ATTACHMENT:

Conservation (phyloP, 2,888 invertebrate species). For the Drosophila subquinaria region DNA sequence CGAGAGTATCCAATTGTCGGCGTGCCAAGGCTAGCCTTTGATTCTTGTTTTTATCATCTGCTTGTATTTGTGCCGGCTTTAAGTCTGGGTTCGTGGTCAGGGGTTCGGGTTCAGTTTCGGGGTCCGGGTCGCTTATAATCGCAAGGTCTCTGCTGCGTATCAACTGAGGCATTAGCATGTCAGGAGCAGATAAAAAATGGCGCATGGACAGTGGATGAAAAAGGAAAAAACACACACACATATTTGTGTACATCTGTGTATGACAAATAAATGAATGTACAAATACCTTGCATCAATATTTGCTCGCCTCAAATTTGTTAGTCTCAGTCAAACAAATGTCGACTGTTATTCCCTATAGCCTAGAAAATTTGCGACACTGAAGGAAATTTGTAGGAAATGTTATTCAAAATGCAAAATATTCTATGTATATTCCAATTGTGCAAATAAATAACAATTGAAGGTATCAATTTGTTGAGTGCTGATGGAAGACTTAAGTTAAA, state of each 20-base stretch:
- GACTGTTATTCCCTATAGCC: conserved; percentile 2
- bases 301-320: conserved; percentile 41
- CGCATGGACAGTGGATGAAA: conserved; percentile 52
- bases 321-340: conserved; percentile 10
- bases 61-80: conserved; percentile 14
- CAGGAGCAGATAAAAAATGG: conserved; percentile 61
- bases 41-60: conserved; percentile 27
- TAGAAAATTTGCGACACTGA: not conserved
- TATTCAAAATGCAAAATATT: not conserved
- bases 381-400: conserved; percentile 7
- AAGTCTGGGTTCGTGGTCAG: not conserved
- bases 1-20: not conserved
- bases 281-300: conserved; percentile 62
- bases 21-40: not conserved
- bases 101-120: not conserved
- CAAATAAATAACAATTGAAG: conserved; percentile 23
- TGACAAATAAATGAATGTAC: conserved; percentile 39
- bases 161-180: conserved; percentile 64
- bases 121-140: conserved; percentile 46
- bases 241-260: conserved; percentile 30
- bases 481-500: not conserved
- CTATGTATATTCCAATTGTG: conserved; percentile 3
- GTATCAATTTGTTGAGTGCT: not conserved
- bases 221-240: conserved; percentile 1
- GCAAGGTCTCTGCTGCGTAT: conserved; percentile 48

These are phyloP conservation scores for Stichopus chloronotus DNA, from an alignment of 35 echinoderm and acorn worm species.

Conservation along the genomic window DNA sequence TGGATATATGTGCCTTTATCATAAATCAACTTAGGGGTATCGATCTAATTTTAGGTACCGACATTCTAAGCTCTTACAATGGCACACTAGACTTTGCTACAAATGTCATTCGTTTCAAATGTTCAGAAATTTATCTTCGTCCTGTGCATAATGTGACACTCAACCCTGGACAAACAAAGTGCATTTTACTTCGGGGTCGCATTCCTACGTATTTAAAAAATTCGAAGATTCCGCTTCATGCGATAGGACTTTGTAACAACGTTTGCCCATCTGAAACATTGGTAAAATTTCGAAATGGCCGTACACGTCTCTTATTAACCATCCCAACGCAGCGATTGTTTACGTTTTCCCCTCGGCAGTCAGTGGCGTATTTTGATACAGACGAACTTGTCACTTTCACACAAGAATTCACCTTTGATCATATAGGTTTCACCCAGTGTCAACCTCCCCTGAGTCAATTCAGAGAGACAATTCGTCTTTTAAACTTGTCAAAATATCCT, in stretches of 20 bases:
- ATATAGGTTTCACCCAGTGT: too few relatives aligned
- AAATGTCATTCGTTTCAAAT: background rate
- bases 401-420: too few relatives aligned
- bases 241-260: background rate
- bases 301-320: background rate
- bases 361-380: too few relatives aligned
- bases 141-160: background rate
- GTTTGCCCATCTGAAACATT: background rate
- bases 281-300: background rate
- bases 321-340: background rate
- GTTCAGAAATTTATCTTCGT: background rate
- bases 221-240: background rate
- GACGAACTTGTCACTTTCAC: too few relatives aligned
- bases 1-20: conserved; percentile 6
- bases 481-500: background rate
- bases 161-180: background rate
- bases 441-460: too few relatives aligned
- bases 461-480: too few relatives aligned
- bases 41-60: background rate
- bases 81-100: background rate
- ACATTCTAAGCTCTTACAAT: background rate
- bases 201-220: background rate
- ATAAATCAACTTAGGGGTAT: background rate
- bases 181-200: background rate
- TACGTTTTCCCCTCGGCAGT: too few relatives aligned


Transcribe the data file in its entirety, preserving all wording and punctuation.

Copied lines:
Conservation (phyloP, 2,888 invertebrate species). For the Drosophila subquinaria region DNA sequence CGAGAGTATCCAATTGTCGGCGTGCCAAGGCTAGCCTTTGATTCTTGTTTTTATCATCTGCTTGTATTTGTGCCGGCTTTAAGTCTGGGTTCGTGGTCAGGGGTTCGGGTTCAGTTTCGGGGTCCGGGTCGCTTATAATCGCAAGGTCTCTGCTGCGTATCAACTGAGGCATTAGCATGTCAGGAGCAGATAAAAAATGGCGCATGGACAGTGGATGAAAAAGGAAAAAACACACACACATATTTGTGTACATCTGTGTATGACAAATAAATGAATGTACAAATACCTTGCATCAATATTTGCTCGCCTCAAATTTGTTAGTCTCAGTCAAACAAATGTCGACTGTTATTCCCTATAGCCTAGAAAATTTGCGACACTGAAGGAAATTTGTAGGAAATGTTATTCAAAATGCAAAATATTCTATGTATATTCCAATTGTGCAAATAAATAACAATTGAAGGTATCAATTTGTTGAGTGCTGATGGAAGACTTAAGTTAAA, state of each 20-base stretch:
- GACTGTTATTCCCTATAGCC: conserved; percentile 2
- bases 301-320: conserved; percentile 41
- CGCATGGACAGTGGATGAAA: conserved; percentile 52
- bases 321-340: conserved; percentile 10
- bases 61-80: conserved; percentile 14
- CAGGAGCAGATAAAAAATGG: conserved; percentile 61
- bases 41-60: conserved; percentile 27
- TAGAAAATTTGCGACACTGA: not conserved
- TATTCAAAATGCAAAATATT: not conserved
- bases 381-400: conserved; percentile 7
- AAGTCTGGGTTCGTGGTCAG: not conserved
- bases 1-20: not conserved
- bases 281-300: conserved; percentile 62
- bases 21-40: not conserved
- bases 101-120: not conserved
- CAAATAAATAACAATTGAAG: conserved; percentile 23
- TGACAAATAAATGAATGTAC: conserved; percentile 39
- bases 161-180: conserved; percentile 64
- bases 121-140: conserved; percentile 46
- bases 241-260: conserved; percentile 30
- bases 481-500: not conserved
- CTATGTATATTCCAATTGTG: conserved; percentile 3
- GTATCAATTTGTTGAGTGCT: not conserved
- bases 221-240: conserved; percentile 1
- GCAAGGTCTCTGCTGCGTAT: conserved; percentile 48

These are phyloP conservation scores for Stichopus chloronotus DNA, from an alignment of 35 echinoderm and acorn worm species.

Conservation along the genomic window DNA sequence TGGATATATGTGCCTTTATCATAAATCAACTTAGGGGTATCGATCTAATTTTAGGTACCGACATTCTAAGCTCTTACAATGGCACACTAGACTTTGCTACAAATGTCATTCGTTTCAAATGTTCAGAAATTTATCTTCGTCCTGTGCATAATGTGACACTCAACCCTGGACAAACAAAGTGCATTTTACTTCGGGGTCGCATTCCTACGTATTTAAAAAATTCGAAGATTCCGCTTCATGCGATAGGACTTTGTAACAACGTTTGCCCATCTGAAACATTGGTAAAATTTCGAAATGGCCGTACACGTCTCTTATTAACCATCCCAACGCAGCGATTGTTTACGTTTTCCCCTCGGCAGTCAGTGGCGTATTTTGATACAGACGAACTTGTCACTTTCACACAAGAATTCACCTTTGATCATATAGGTTTCACCCAGTGTCAACCTCCCCTGAGTCAATTCAGAGAGACAATTCGTCTTTTAAACTTGTCAAAATATCCT, in stretches of 20 bases:
- ATATAGGTTTCACCCAGTGT: too few relatives aligned
- AAATGTCATTCGTTTCAAAT: background rate
- bases 401-420: too few relatives aligned
- bases 241-260: background rate
- bases 301-320: background rate
- bases 361-380: too few relatives aligned
- bases 141-160: background rate
- GTTTGCCCATCTGAAACATT: background rate
- bases 281-300: background rate
- bases 321-340: background rate
- GTTCAGAAATTTATCTTCGT: background rate
- bases 221-240: background rate
- GACGAACTTGTCACTTTCAC: too few relatives aligned
- bases 1-20: conserved; percentile 6
- bases 481-500: background rate
- bases 161-180: background rate
- bases 441-460: too few relatives aligned
- bases 461-480: too few relatives aligned
- bases 41-60: background rate
- bases 81-100: background rate
- ACATTCTAAGCTCTTACAAT: background rate
- bases 201-220: background rate
- ATAAATCAACTTAGGGGTAT: background rate
- bases 181-200: background rate
- TACGTTTTCCCCTCGGCAGT: too few relatives aligned